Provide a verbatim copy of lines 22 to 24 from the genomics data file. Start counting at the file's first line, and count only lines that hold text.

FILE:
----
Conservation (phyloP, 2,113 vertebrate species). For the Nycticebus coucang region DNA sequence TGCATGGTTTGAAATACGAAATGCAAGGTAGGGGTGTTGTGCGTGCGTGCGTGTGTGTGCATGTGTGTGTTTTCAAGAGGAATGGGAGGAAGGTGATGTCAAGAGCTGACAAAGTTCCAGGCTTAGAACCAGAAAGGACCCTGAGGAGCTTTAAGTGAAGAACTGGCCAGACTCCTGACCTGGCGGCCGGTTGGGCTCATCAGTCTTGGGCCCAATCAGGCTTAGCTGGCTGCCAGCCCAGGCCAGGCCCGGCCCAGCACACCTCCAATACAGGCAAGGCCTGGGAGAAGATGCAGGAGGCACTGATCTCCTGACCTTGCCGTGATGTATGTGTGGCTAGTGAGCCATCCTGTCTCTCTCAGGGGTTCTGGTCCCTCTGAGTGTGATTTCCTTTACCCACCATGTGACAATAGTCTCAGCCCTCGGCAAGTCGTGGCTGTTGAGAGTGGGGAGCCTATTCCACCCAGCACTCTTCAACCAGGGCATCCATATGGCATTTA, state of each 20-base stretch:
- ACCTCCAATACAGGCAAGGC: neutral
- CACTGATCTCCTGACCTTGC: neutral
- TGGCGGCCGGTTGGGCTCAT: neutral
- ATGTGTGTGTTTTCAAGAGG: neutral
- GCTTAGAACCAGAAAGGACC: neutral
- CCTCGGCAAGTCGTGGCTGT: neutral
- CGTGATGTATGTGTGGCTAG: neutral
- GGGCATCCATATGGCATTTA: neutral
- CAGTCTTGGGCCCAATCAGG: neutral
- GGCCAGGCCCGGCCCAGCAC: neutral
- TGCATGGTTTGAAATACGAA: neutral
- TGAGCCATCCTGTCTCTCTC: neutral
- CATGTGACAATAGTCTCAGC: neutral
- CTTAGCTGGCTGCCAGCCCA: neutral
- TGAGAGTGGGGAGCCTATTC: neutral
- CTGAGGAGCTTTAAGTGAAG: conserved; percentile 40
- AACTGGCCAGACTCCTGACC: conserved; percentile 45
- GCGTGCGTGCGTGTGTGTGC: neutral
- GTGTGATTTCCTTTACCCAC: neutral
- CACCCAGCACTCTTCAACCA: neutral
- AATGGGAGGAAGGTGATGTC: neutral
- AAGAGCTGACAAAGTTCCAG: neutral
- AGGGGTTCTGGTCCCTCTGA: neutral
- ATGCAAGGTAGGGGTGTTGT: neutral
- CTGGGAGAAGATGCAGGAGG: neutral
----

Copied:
- AATGGGAGGAAGGTGATGTC: neutral
- AAGAGCTGACAAAGTTCCAG: neutral
- AGGGGTTCTGGTCCCTCTGA: neutral